Keeping your cool under pressure can be one of the tougher parts of leadership. Every day brings a constant flow of conflict, irritations, demands and uncertainty – plus the occasional cultural scoundrel who drives you crazy.
Some people are naturally less stressed by those challenges, but most of us can only take it so long before we feel like we’re going to explode.
What’s the secret to managing your emotional responses so you can lead with a cool head and a calm heart?
Neuroscience and behavioral research offer some useful insights and practical strategies for emotional regulation. I’ve picked three of my favorites to share with you here. You can use these techniques in common pressure-packed situations to help you keep your cool and think more clearly when you need it most.
But first, it all starts with self-awareness. This is a fundamental leadership skill. Self-awareness is the ability to recognize and understand your own moods, emotions and motivations, as well as their impact on others.
Strong self-awareness leads to greater emotional regulation and self-control, which makes a lot of sense. Until you can step back and see what’s going on in your mind, you’ll never effectively lead yourself, let alone other people.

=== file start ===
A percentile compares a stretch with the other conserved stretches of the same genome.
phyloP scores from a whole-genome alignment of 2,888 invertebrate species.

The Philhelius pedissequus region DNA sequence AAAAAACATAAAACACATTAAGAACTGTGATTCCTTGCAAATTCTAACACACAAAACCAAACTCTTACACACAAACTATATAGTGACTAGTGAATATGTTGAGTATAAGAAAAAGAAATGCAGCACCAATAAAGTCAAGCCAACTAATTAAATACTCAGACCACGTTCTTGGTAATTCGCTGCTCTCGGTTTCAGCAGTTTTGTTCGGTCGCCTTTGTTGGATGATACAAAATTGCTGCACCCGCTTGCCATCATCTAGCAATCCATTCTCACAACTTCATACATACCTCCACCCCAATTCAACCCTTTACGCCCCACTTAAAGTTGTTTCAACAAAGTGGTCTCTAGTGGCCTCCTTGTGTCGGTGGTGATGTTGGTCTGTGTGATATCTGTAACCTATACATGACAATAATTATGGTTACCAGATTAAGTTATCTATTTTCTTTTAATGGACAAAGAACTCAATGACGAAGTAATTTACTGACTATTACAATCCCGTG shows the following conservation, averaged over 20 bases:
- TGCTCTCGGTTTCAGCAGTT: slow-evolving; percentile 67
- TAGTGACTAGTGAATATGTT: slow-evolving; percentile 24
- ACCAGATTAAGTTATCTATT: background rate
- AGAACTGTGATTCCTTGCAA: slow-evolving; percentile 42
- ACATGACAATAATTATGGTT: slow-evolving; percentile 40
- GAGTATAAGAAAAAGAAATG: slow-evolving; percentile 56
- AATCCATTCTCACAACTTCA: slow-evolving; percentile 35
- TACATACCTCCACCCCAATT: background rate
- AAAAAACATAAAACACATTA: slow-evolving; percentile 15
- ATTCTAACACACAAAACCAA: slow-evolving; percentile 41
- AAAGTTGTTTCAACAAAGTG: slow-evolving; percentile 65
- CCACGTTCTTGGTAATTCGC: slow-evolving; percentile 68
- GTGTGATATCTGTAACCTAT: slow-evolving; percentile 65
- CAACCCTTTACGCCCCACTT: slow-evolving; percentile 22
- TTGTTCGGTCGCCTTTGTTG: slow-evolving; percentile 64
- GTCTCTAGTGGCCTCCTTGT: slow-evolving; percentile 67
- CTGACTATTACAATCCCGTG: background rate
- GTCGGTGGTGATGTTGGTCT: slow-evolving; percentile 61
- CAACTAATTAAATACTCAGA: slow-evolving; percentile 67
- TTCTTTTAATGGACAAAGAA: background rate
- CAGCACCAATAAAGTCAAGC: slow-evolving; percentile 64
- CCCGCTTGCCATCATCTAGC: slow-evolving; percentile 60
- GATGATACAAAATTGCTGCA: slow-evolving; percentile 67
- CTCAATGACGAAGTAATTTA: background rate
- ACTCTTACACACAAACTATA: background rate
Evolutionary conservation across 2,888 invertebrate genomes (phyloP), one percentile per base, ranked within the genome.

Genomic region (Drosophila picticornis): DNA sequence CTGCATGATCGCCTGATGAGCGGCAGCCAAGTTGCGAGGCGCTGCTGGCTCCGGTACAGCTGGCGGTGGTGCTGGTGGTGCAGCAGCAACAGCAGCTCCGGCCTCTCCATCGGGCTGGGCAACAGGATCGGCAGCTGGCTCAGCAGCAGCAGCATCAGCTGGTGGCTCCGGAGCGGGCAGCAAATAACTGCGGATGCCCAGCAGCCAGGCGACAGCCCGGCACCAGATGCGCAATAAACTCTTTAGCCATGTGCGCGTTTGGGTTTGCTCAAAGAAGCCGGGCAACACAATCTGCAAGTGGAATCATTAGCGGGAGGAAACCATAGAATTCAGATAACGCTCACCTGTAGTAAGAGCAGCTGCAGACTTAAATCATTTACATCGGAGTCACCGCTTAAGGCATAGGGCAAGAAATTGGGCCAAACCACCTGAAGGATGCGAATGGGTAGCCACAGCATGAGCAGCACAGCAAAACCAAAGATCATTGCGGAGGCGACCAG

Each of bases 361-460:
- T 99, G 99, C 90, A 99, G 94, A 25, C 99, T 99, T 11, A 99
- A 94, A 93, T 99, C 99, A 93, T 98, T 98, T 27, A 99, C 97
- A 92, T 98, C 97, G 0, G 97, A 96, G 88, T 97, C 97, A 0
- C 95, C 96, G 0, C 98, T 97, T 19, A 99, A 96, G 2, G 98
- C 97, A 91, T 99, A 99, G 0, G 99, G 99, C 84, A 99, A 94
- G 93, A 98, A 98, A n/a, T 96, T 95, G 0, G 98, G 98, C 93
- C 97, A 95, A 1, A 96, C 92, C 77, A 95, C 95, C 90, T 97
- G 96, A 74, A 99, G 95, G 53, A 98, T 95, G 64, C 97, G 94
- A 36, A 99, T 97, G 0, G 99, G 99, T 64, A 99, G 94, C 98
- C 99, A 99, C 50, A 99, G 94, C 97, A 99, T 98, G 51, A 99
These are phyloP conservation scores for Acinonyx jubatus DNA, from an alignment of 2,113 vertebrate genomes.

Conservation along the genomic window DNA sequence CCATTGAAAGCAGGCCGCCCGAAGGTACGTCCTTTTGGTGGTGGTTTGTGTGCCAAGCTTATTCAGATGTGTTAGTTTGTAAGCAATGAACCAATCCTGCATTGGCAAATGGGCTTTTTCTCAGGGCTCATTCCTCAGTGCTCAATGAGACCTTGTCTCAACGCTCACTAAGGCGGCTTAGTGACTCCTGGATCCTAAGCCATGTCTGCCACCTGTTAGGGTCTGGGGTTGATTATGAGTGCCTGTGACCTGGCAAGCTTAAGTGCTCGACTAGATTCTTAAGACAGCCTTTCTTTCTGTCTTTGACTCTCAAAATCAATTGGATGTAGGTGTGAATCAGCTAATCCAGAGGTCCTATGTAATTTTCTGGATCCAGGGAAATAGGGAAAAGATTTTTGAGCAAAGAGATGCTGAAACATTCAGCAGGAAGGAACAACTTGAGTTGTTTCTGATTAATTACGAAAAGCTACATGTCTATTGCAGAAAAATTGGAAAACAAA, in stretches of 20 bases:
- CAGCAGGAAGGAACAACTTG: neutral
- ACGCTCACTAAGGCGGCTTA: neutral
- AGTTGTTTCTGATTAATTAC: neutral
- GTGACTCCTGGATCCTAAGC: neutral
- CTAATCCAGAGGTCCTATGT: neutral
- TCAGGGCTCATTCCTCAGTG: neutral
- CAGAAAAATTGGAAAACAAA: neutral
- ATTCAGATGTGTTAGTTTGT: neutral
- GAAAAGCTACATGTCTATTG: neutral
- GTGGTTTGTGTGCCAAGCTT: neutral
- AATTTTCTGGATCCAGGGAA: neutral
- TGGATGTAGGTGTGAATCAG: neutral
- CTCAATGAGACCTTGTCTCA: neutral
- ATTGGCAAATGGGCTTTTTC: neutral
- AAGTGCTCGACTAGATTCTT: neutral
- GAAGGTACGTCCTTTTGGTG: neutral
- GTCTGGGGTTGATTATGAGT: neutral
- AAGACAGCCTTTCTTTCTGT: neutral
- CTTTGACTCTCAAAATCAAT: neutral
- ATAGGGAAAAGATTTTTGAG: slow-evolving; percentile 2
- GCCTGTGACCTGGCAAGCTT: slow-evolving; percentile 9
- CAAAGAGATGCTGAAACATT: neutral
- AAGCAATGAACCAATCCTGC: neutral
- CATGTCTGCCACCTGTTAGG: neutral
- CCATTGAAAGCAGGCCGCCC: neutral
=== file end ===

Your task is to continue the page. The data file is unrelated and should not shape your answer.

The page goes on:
Neuroscience research over the past 10-15 years has produced some compelling data that shows how much control we actually have over our thoughts, feelings and reactions. We’re not hostages to our emotions; we get to decide.
HOW YOUR BRAIN WORKS
It’s also helpful to have a basic understanding of how your brain works so you can see how to manage yourself better. Two key areas of the brain are involved in emotional regulation:
- Your prefrontal cortex, which is where your higher-level thinking, decision-making and understanding occurs; and
- Your limbic system, which constantly scans the environment to identify threats (lions, tornados and angry colleagues) and rewards (money, chocolate cake and love). Emotions are automatic responses to threats and rewards.
Interestingly, when your limbic system kicks in, it drains resources such as glucose and oxygen from other parts of your brain, making it much more difficult to think clearly when you are in an emotionally charged state. You might be ready to fight or flight, but not think!
Your ability to control your emotions is central to your effectiveness as a leader. So, here are three of my favorite strategies for keeping your cool under pressure.
Think of this as standing at the center of yourself and being fully aware and in control of what you are thinking and feeling. Mindfulness is closely related. Neuroscience research shows that people who are more centered enjoy greater thinking capacity and less emotional reactivity in times of stress.
And a compelling study by Bain found centeredness to be the most important attribute of inspirational leaders. You must be able to center yourself before you can use your leadership strengths effectively.
- Situation: Someone has disregarded your input in an important conversation. You feel disrespected.